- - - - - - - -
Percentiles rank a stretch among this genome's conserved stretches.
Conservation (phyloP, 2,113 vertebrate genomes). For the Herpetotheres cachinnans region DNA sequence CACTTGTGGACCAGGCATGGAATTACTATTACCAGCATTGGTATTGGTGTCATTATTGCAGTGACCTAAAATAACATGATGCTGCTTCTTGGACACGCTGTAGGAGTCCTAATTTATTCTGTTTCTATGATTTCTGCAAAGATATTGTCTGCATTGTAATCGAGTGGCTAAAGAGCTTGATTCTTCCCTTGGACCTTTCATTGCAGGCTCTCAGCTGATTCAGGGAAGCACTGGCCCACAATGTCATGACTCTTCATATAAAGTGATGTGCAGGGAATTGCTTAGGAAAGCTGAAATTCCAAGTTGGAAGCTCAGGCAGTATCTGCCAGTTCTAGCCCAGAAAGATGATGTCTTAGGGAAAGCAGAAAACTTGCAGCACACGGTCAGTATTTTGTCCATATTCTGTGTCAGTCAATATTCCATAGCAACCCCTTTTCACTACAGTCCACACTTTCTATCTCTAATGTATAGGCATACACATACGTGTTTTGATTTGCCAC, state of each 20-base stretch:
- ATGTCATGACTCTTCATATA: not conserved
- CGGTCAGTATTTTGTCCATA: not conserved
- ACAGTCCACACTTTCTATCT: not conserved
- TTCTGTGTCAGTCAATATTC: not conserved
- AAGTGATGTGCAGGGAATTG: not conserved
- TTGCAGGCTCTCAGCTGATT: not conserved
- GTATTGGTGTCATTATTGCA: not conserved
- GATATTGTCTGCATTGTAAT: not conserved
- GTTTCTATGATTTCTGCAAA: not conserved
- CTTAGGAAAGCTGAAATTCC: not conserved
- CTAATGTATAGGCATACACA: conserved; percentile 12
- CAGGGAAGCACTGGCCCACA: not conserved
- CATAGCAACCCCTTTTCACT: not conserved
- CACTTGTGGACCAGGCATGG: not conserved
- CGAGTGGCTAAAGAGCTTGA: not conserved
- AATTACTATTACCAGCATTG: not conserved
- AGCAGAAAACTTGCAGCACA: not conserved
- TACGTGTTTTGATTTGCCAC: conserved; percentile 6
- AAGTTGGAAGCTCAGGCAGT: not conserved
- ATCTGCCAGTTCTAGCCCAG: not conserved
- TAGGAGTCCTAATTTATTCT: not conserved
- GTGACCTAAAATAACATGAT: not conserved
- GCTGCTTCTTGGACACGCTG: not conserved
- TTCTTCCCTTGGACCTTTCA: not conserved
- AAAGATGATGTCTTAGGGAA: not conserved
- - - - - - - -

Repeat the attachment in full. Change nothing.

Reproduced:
Percentiles rank a stretch among this genome's conserved stretches.
Conservation (phyloP, 2,113 vertebrate genomes). For the Herpetotheres cachinnans region DNA sequence CACTTGTGGACCAGGCATGGAATTACTATTACCAGCATTGGTATTGGTGTCATTATTGCAGTGACCTAAAATAACATGATGCTGCTTCTTGGACACGCTGTAGGAGTCCTAATTTATTCTGTTTCTATGATTTCTGCAAAGATATTGTCTGCATTGTAATCGAGTGGCTAAAGAGCTTGATTCTTCCCTTGGACCTTTCATTGCAGGCTCTCAGCTGATTCAGGGAAGCACTGGCCCACAATGTCATGACTCTTCATATAAAGTGATGTGCAGGGAATTGCTTAGGAAAGCTGAAATTCCAAGTTGGAAGCTCAGGCAGTATCTGCCAGTTCTAGCCCAGAAAGATGATGTCTTAGGGAAAGCAGAAAACTTGCAGCACACGGTCAGTATTTTGTCCATATTCTGTGTCAGTCAATATTCCATAGCAACCCCTTTTCACTACAGTCCACACTTTCTATCTCTAATGTATAGGCATACACATACGTGTTTTGATTTGCCAC, state of each 20-base stretch:
- ATGTCATGACTCTTCATATA: not conserved
- CGGTCAGTATTTTGTCCATA: not conserved
- ACAGTCCACACTTTCTATCT: not conserved
- TTCTGTGTCAGTCAATATTC: not conserved
- AAGTGATGTGCAGGGAATTG: not conserved
- TTGCAGGCTCTCAGCTGATT: not conserved
- GTATTGGTGTCATTATTGCA: not conserved
- GATATTGTCTGCATTGTAAT: not conserved
- GTTTCTATGATTTCTGCAAA: not conserved
- CTTAGGAAAGCTGAAATTCC: not conserved
- CTAATGTATAGGCATACACA: conserved; percentile 12
- CAGGGAAGCACTGGCCCACA: not conserved
- CATAGCAACCCCTTTTCACT: not conserved
- CACTTGTGGACCAGGCATGG: not conserved
- CGAGTGGCTAAAGAGCTTGA: not conserved
- AATTACTATTACCAGCATTG: not conserved
- AGCAGAAAACTTGCAGCACA: not conserved
- TACGTGTTTTGATTTGCCAC: conserved; percentile 6
- AAGTTGGAAGCTCAGGCAGT: not conserved
- ATCTGCCAGTTCTAGCCCAG: not conserved
- TAGGAGTCCTAATTTATTCT: not conserved
- GTGACCTAAAATAACATGAT: not conserved
- GCTGCTTCTTGGACACGCTG: not conserved
- TTCTTCCCTTGGACCTTTCA: not conserved
- AAAGATGATGTCTTAGGGAA: not conserved